Aperçu: un coup d’oeil jeté sur des individus qui inspirent, leurs pensées courantes et leurs projets émergent. Inspiring individuals; a place to celebrate personal projects, reflections and ideas.
Aperçu: Paul Chambers
I am a Stage and Lighting Designer, Visual Artist, and co-artistic director (along with David-Alexandre Chabot) of CHA collective. I am a part-time professor at Concordia University, where I teach production and design in the contemporary dance department. And I coach design students at the National Theatre School of Canada. I have designed theatre, opera, circus and many forms of live arts, but my passion is designing space for contemporary dance and performance.
Katie Ward, PME-ART, Parts+Labour_Danse, Destins Croisés, Benjamin Kamino, & Public Recordings.
In theatre i start with the script. In dance and performance I am often designing an idea before the movement even exists. So at the beginning of the process I am trying to find how my medium (lighting) can communicate this idea. My process changes for most projects as I work for choreographers mainly who themselves have their own approach. But often my process mimics the choreographers process. Sometimes i will have my own elaborate process that runs parallel to the choreography.
The most challenging works to light and design are the ones where the process of the artist is what grips me. I get very fixated on looking for ways for the design to reinforce the process or the themes in the work rather than focus on how to light the bodies onstage. How this process can be shared with the audience through design, and or how to share the experience I had when I first saw the work in studio.
When do you feel most creative, what sort of things do you find inspiring, and where do you find them?
Creativity is something I have never been able to conjure. It can happen at any time in any place for me. When I sit and must be creative I usually dont get very far. Traveling or just being outside the house helps a lot. Nature often inspires me for it’s scale that I find impressive no matter where I am. Being in a space I don’t know often brings more inspiration. Very strangely my mood and my personal life often infuse my lighting design, which maybe most people wouldn’t expect. But it really does. This is why I really like getting into a process as early as possible. It provides me with the longest time to be affected by the world and then I can translate that into my work and hopefully affect the work of my collaborators and have a conversation with the audience through light. Do you have a piece of jewellery that you've loved for a long time, what makes it special?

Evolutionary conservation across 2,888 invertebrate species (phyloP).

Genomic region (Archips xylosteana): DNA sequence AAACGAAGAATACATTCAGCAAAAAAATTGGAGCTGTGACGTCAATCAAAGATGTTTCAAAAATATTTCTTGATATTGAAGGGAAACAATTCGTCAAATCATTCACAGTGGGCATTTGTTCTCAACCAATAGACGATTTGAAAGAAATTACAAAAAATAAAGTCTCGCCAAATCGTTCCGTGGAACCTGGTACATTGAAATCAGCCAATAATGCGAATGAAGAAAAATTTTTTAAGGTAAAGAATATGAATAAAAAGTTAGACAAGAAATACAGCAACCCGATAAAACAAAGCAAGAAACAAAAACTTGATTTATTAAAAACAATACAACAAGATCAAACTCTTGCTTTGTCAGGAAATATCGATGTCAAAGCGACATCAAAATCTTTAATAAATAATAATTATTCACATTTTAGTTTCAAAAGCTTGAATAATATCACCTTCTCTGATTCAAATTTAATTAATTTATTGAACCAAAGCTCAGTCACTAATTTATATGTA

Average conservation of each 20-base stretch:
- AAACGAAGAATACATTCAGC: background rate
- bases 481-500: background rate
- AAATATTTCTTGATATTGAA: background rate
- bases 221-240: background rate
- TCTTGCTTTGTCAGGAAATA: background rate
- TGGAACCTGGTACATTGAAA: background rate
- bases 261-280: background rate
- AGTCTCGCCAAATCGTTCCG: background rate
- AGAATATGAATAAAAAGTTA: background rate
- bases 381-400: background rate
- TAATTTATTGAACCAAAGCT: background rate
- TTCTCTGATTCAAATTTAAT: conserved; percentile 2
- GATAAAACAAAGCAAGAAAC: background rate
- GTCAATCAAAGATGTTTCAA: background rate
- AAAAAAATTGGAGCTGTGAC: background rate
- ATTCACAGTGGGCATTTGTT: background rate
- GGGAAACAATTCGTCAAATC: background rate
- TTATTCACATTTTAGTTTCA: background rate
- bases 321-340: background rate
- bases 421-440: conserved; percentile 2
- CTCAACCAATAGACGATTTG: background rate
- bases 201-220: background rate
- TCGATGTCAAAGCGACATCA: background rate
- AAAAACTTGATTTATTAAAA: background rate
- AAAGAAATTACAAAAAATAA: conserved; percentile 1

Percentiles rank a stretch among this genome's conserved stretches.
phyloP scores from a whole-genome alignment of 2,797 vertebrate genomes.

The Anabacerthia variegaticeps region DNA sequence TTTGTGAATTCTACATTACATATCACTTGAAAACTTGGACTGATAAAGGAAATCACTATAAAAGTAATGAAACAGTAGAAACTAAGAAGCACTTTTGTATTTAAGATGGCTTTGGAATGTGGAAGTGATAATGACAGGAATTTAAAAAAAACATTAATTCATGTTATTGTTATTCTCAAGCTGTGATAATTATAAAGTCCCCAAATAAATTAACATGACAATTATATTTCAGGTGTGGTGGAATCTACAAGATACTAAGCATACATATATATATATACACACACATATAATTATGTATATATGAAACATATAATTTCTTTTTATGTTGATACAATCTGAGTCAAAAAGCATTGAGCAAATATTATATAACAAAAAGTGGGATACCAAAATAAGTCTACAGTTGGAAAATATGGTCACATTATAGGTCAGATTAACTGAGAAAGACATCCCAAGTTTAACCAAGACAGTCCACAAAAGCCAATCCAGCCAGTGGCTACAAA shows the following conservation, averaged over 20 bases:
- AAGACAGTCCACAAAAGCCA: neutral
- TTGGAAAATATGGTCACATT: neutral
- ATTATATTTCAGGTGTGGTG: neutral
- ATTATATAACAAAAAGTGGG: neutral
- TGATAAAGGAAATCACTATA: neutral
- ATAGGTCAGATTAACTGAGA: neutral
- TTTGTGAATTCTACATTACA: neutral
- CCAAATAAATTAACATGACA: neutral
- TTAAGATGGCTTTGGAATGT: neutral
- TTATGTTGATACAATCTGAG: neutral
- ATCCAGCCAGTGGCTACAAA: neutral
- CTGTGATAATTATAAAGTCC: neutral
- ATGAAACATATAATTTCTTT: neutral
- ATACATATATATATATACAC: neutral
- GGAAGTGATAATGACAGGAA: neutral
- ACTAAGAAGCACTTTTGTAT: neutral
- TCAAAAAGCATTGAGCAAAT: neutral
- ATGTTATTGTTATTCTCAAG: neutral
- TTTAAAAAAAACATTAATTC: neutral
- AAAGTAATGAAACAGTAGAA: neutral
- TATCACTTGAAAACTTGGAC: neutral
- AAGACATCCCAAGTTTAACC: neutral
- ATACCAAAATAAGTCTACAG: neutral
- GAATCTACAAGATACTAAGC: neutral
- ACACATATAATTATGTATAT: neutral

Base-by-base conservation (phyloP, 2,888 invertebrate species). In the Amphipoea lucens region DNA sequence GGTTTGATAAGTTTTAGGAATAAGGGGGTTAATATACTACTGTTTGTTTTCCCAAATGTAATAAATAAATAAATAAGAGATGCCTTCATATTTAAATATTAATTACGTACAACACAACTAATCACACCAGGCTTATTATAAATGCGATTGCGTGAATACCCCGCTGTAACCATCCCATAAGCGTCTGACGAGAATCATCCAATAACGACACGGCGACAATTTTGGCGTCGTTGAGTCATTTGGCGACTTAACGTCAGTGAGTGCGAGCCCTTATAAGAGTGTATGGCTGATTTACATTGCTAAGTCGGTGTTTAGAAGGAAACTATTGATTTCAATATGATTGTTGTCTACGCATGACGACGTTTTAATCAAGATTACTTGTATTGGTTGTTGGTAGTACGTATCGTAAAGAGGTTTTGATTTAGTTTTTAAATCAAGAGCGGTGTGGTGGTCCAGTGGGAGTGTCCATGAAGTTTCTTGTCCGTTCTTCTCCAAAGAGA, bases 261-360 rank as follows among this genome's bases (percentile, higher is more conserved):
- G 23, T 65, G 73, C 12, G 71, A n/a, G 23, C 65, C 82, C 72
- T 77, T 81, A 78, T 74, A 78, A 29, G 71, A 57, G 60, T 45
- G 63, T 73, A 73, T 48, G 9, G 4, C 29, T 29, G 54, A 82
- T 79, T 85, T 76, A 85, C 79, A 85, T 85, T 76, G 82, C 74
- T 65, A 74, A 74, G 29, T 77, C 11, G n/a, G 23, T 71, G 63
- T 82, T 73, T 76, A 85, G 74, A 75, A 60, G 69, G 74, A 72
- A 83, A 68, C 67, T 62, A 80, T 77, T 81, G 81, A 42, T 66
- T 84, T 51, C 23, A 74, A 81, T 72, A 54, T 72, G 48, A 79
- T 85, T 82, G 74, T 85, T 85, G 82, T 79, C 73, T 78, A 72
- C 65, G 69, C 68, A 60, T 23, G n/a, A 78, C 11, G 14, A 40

When I was young I wanted to wear a ring. I remember telling my father and he said I have an old ring you can have. It was made of bone and at the time I thought that was pretty bad-ass. The carving is so random and the ring has a distinct yellow hue. I tried a few times to clean it with toothpaste and a brush. I realize now that I know so little about it. What animal it came from, who carved it, how it came into my father’s possession are all unanswered. and yet I have grown quite attached to it. it has always fit me perfectly, and I still feel great when I wear it.
Jenny Holzer - The themes of her work and the way she uses light have always attracted me. A strong feminist voice and an artist who’s work will always be relevant. I’m most interested by the columns of scrolling LED texts. I had the pleasure to see her work live at DHC-ART. A womxn artist you would recommend?
I have had the pleasure to collaborate with Maria Kefirova since 2012. Her choreography/performances not only challenge the audience to look at space and the body in new ways but also challenge me to approach lighting in ways I have never tried. The end product is both something that is almost imperceptible but also extraordinarily specific. Maria will be showing new works this year and the next in Montreal. keep an eye out!
Heidi Ewing & Rachel Grady
Just an outstanding photographer! Her use of light is a great source of inspiration for me. And the tone and theatricality in her images also speaks to me. There is extreme beauty in the mundane, and even the everyday can be uncanny.
What's next for you in the following months?
Design and construction of a lighting installation for Montreal-Arts-Interculturels that will be featured all season long and represents the duality of their season slogan “ Care, Don't Care”. In December, CHA designs will be in residency @ LaChapelle - Scène Contemporaine for a new work PHASES CHROMATIQUES. We will be presenting our research around audio & visual perception to small groups who are curious to be placed inside a proposition featuring sound and light, to experience a performance without performers.